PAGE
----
Gabriella Van Rij is an International activist and author she discusses the cyber bullying trend and gives advice to the victims, parents and school officials on beating the bullying epidemic and helping prevent future “bullicides.”
Gabriella’s 3-Step Program to Halt Bullying:
1. Become an Active Witness:
“Children normally do not report incidents of bullying because they are paralyzed by humiliation and fear of retaliation if they snitch,” says Gabriella. “In my talks to classrooms, I urge both students and teachers to become ‘active witnesses,’ meaning that if they see something hurtful occur, they must immediately get involved and report it. Don’t leave it up to someone else to report and fix.”
Parents and educators must also become actively involved and work together, as much too often they blame each other for inaction and shirk responsibility in addressing the bullying issue.
2. Learn the Signs:
How do you know whether a child is being bullied? How do you know if a child is bullying others?
“Although some find it hard to believe, the bully and the victim are mirror images of one another, who share the same fears and emotional insecurities,” says Gabriella.
To recognize a child who bullies others, look out for occurrences of ‘acting out’ with aggressive behavior or comments, especially in public places or in the presence of other children. The bully’s behavior is based on fear and very low self-esteem. Every bully Gabriella’s interviewed acknowledged a major dysfunctional situation in their home.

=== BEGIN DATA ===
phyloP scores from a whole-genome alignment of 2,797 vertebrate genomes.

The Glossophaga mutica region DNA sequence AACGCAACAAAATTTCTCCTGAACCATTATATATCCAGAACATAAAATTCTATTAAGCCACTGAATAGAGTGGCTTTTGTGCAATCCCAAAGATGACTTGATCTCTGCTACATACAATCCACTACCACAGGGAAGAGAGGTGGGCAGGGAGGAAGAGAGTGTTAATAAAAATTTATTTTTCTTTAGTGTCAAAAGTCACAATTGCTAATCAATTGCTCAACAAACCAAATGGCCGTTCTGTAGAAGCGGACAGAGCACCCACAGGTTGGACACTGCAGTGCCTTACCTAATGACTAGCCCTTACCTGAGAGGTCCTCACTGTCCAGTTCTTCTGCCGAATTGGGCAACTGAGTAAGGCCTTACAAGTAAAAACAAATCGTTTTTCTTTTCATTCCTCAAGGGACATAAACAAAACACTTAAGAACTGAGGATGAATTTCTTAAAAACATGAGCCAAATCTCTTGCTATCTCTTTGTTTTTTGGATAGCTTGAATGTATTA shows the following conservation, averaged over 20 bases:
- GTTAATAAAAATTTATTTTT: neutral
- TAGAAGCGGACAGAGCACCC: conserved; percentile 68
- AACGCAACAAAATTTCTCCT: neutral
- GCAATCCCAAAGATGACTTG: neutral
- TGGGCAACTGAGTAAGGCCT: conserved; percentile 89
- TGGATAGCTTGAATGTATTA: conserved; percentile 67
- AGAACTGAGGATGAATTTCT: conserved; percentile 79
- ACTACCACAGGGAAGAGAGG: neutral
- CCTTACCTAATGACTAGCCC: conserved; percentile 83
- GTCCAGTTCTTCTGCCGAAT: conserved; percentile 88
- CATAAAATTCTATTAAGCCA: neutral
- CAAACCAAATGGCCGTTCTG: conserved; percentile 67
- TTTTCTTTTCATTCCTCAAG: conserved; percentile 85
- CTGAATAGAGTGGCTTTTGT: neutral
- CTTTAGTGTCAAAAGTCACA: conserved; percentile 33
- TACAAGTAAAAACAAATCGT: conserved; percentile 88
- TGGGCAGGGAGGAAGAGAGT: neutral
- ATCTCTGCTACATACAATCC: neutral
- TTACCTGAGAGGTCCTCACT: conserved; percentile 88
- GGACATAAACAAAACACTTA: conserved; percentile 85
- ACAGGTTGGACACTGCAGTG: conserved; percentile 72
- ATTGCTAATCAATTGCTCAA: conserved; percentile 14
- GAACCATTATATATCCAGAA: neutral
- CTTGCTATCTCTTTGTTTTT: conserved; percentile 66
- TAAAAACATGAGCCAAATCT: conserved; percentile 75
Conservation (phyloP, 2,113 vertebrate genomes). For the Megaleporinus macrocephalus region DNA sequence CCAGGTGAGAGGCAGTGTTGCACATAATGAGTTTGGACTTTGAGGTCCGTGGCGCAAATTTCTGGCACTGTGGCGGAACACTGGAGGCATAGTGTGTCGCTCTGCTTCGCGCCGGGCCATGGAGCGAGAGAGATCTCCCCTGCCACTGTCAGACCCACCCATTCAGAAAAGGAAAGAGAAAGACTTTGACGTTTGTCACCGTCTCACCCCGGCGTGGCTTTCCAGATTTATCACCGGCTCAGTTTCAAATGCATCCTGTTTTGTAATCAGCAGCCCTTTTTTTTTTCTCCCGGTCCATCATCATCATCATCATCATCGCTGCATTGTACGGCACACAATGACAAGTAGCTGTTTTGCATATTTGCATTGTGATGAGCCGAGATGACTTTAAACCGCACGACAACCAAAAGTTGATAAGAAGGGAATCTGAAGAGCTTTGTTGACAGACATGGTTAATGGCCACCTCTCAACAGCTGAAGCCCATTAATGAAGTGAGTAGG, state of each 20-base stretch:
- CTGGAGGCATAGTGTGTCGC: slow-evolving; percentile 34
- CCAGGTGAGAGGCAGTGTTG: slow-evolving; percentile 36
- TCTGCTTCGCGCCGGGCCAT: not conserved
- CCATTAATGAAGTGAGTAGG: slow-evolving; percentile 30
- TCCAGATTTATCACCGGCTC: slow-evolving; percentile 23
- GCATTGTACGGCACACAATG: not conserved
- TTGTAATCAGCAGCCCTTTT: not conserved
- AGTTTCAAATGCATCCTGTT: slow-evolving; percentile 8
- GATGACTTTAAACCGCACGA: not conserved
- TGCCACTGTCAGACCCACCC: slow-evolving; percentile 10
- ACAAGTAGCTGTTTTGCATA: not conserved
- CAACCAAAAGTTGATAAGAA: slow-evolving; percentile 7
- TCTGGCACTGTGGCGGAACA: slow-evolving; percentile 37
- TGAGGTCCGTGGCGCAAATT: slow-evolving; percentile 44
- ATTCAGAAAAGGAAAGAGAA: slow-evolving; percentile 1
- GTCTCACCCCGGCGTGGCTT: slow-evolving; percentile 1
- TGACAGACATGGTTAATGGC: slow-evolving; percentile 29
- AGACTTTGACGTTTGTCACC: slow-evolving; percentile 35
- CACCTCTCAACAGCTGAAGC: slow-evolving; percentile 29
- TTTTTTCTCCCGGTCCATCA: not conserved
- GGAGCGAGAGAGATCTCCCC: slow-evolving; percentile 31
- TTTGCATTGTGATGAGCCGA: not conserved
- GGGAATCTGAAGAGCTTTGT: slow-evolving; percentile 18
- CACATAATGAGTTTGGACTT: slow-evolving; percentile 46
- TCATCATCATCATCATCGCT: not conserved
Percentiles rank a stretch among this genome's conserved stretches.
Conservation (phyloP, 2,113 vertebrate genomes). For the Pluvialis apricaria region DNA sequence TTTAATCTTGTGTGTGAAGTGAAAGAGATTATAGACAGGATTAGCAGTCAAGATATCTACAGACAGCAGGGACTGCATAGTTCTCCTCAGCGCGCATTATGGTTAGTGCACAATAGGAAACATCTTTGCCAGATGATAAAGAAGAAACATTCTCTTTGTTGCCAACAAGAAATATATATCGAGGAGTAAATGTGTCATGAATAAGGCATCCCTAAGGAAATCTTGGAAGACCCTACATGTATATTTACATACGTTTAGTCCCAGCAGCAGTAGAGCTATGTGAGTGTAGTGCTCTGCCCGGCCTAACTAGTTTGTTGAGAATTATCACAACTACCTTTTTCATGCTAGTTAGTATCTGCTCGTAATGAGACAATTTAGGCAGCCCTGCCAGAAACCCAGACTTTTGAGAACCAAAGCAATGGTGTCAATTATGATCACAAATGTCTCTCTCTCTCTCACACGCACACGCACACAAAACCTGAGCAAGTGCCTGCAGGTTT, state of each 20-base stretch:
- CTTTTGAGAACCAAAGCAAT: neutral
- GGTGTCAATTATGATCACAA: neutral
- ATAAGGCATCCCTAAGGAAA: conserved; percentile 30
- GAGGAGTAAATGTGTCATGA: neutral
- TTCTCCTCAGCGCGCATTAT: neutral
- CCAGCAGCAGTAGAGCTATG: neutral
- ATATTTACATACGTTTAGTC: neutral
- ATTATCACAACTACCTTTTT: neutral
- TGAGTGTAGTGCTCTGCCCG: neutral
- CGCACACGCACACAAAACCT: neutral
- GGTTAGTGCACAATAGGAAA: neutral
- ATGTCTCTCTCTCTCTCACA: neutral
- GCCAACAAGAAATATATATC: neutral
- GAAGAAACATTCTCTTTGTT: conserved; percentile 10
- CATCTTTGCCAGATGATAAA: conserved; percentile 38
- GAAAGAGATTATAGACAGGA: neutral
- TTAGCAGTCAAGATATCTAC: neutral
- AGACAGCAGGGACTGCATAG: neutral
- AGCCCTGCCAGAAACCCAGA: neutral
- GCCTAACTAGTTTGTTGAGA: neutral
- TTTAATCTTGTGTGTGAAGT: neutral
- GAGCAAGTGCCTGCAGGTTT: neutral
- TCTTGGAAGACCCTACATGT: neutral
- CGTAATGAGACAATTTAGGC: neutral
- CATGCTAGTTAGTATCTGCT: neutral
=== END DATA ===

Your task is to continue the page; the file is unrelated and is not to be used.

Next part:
Gabriella says that a victim of bullying shares the same fear but acts out differently. In most cases, the victim has an unmistakably timid or frightened appearance, exhibits extreme anxiousness when going to school, seeks isolation, and often demonstrates signs of regressive behavior. Based on Gabriella’s research and experience, most victims also have dysfunctional families, as do bullies.
This step is where all parties (victim, bully, teacher, counselor) get together to end the denial and start talking about what’s actually been happening. Questions are asked to get both the victim and the bully to reveal their true, innermost feelings about the situation. A typical question to start the intervention might be, “Can you tell me what’s making you so sad?”
Parents are not part of this process, as their presence would prevent the children from discussing any non-optimum situations at home which may be contributing to their behavior problems. At the end of the intervention, the children feel quite changed, as though an enormous weight has been lifted from their shoulders.
“The thoughts and emotions of both victim and their abuser must be addressed to resolve the problem,” says Gabriella. “That is a new twist that allows for a lasting resolution.”